Evening Will Come: A Monthly Journal of Poetics (Hiroshima-Nagasaki Feature—Issue 56, August 2015)

Daniel Borzutzky
On Raúl Zurita’s “Little Boy”

“Little Boy” is published in The Country of Planks, a book I translated and edited and which was published in January 2015 by Action Books. The selections in The Country of Planks are from a 700-page anthology called Zurita, published in Chile in 2011.

Hiroshima is a place, a theme, an idea, an image, that occurs throughout The Country of Planks.

One piece, entitled “My God Does Not Love/My God Does Not Wake Up/My God Does Not See” (and which recontextualizes the lines from “La Vida Nueva” that Zurita wrote with an airplane above New York City in 1982, each of which started with “My God”....) begins with an image of a prison on a beach which is in Pinochet’s Chile, and which simultaneously converges with Hiroshima and Nagasaki:

Crossing the foamy ocean  the splitting breakers bursting

over the peaks of the Andes   It’s the Strait of Magellan says

Magellan as he steers between the sunken islands of the

cordilleras   These are the new caravels of the Pacific we

reply watching the plains of Nagasaki and Hiroshima pass

before the Chilean sky   filled with dust drifting like

two days shattered to pieces coming closer between the fjords.

In a recent interview published at Harriet I asked Raúl to comment on this:

DB:Returning to the idea that the bombings of Hiroshima and Nagasaki and their aftermaths are happening at the same time and in the same space as the Chilean dictatorship, it seems to me that inside of this there is an argument: that human atrocities cannot be separated.

RZ:I have the sense that any victim of violence, of war, of torture, of bombings is a failure for all of humanity. If you are being tortured, or if you are being killed, it can be in the United States, it can be in Vietnam, that situation is a disaster for all of humanity. Thus this great disaster is transformed in a quotidian manner….The apocalypse is not when the world ends, it’s when one single person is killed, when one person is tortured, in reality it’s the entire universe that becomes deformed. I think those things are present in there…a tortured Chilean or Argentine, or a child being killed by napalm in Vietnam, or someone trying to escape from the Twin Towers, or someone in a concentration camp, it’s the same thing; it’s the same terror; and it’s reiterated and reiterated and reiterated as if it never stops happening. I think that poetry and art have to narrate those things, to speak them, and at the same time, to believe that they might be able to exorcise them…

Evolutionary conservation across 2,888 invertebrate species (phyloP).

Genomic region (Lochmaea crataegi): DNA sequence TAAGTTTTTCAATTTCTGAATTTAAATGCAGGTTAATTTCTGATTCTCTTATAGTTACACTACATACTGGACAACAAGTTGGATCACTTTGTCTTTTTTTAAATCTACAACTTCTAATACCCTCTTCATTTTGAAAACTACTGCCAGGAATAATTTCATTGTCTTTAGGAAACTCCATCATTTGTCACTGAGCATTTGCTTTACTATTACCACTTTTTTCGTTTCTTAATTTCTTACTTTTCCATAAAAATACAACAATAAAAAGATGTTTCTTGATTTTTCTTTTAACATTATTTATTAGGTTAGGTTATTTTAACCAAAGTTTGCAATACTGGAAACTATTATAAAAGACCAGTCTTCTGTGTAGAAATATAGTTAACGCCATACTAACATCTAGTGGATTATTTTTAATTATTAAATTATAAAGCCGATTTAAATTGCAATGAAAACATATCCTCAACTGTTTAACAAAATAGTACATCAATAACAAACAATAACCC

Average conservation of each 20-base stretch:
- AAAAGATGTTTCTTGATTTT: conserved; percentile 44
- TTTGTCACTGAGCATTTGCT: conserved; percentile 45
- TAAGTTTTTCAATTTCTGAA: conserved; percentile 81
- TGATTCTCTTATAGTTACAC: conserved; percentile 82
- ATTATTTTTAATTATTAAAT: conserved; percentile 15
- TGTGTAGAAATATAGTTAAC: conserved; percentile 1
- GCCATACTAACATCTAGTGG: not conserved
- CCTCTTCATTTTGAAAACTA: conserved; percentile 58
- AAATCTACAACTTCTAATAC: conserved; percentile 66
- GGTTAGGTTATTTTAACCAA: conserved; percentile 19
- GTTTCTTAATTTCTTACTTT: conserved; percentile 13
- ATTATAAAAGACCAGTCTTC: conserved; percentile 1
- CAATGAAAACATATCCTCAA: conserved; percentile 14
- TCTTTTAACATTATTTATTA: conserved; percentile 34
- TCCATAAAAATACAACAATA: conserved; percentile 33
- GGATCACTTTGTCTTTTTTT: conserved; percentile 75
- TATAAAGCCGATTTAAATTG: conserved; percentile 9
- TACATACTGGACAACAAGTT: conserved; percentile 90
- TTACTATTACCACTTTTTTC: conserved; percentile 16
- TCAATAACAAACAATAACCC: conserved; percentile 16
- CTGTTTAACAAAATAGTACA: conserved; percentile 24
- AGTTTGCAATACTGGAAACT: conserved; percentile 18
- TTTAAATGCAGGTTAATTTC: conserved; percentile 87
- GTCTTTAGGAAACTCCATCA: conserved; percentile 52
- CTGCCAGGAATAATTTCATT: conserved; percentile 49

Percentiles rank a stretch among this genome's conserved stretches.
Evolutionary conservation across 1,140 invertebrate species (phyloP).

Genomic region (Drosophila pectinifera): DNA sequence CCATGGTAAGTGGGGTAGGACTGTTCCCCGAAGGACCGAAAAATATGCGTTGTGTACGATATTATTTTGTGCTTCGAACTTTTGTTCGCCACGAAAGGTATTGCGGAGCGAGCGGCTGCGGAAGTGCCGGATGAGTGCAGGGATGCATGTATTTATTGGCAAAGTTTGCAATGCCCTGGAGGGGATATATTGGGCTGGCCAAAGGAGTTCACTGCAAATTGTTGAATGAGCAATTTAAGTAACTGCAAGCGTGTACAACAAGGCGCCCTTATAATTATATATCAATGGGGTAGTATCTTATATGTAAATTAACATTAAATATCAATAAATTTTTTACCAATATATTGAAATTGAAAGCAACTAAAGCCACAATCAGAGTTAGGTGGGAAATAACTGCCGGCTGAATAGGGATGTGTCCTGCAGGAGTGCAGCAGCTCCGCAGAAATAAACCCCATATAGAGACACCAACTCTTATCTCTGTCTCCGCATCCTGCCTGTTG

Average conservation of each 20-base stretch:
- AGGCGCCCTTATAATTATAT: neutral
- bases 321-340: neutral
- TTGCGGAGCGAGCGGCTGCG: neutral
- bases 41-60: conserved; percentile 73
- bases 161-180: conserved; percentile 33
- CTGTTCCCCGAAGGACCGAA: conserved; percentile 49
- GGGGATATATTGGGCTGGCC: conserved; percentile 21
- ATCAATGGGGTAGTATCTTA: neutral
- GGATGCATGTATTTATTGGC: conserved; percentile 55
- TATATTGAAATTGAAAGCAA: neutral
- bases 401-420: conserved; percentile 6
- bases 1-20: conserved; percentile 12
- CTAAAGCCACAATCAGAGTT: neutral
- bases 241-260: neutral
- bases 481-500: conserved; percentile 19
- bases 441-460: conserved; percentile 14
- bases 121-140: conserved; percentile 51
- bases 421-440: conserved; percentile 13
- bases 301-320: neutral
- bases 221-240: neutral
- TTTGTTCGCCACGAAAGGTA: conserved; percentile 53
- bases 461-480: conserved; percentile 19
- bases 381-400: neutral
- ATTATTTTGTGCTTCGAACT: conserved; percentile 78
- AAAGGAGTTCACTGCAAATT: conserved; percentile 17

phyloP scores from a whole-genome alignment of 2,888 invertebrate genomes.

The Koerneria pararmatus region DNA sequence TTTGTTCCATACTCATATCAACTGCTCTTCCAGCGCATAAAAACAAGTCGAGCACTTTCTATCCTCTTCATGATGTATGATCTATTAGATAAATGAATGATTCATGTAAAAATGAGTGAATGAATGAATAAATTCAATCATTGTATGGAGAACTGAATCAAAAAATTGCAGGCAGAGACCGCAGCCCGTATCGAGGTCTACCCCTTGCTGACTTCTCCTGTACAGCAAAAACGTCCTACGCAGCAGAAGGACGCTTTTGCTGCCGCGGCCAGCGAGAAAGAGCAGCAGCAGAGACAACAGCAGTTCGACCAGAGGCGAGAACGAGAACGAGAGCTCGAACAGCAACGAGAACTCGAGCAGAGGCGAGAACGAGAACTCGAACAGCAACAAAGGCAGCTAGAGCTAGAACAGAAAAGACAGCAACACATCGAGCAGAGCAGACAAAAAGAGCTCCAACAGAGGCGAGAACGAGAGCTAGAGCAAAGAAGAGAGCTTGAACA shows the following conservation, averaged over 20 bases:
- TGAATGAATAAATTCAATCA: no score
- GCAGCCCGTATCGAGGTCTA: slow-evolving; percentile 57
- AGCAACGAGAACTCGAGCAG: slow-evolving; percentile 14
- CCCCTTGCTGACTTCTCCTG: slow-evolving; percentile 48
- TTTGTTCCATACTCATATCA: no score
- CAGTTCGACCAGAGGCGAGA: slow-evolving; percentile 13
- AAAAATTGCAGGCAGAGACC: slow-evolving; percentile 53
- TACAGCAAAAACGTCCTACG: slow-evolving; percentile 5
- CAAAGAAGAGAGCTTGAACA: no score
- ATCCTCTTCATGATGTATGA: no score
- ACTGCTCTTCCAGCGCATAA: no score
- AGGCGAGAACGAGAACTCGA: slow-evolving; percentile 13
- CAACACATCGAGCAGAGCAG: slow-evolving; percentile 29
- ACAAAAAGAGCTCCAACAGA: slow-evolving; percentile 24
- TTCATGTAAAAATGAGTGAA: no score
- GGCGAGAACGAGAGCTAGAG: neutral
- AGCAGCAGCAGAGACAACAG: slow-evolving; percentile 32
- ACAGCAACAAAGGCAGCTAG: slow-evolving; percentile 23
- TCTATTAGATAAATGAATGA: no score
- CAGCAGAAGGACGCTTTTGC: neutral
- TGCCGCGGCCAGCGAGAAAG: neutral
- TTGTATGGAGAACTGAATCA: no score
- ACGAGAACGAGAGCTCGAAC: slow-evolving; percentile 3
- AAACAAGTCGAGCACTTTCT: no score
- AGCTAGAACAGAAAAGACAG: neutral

“The apocalypse,” says Zurita “is not when the world ends, it’s when one single person is tortured, in reality it’s the entire universe that becomes deformed.”

And this perhaps allows us one way to think about Zurita’s focus on the bombings of Hiroshima and Nagasaki: he imagines them through the perspectives of a variety of individual experiences. The section begins with an imagined scene in the life of Paul Warfield Tibbets Jr, the pilot of the Enola Gay, who was born in Quincey, Illinois on February, 23, 1915, and wakes up one morning to find himself transported through time and space to Los Españoles, a residential street in Santiago, Chile.

Little Boy continues to shift through time and place and soon it seems that the bomb has been dropped on Santiago, leveling everything, causing the city to fill with thousands of burnt up refugees. And when the scene shifts to Hiroshima itself, the biography of the narrator, perhaps Zurita’s, is communicated through the memory of a young Japanese girl. The Chilean narrator is the young Japanese girl or the young Japanese girl is the Chilean narrator: a crossing of continents, time periods, genders; a hybrid body experiencing multiple historical and geographical moments at once: Hiroshima passing before the Chilean sky or Chile inserted into the heart of Hiroshima.

And elsewhere in The Country of Planks, we have Japanese boys in 1973, imprisoned on a ship off a Chilean coast whose cliffs are covered in portraits of the dictator, General Augusto Pinochet.

In Zurita’s vision, then, historical atrocities cannot be separated. We have, on one level, an intense specificity: this is clearly Chile in the throws of its horrific dictatorship, which killed and tortured and disappeared thousands of innocent Chileans. And on another level we have the bombings of Hiroshima, a defining moment in world history, in the 20th century, in modernity, and which was responsible for the deaths of hundreds of thousands of people.

This trans-Pacific convergence of Chile and Japan can perhaps be read through Zurita’s statement in the interview that the apocalypse is the murder and torture of one single individual. The bombings of Hiroshima and Nagasaki, then, are not one single apocalypse but rather they are 255,000. Or they are uncountable as they occur over and over again.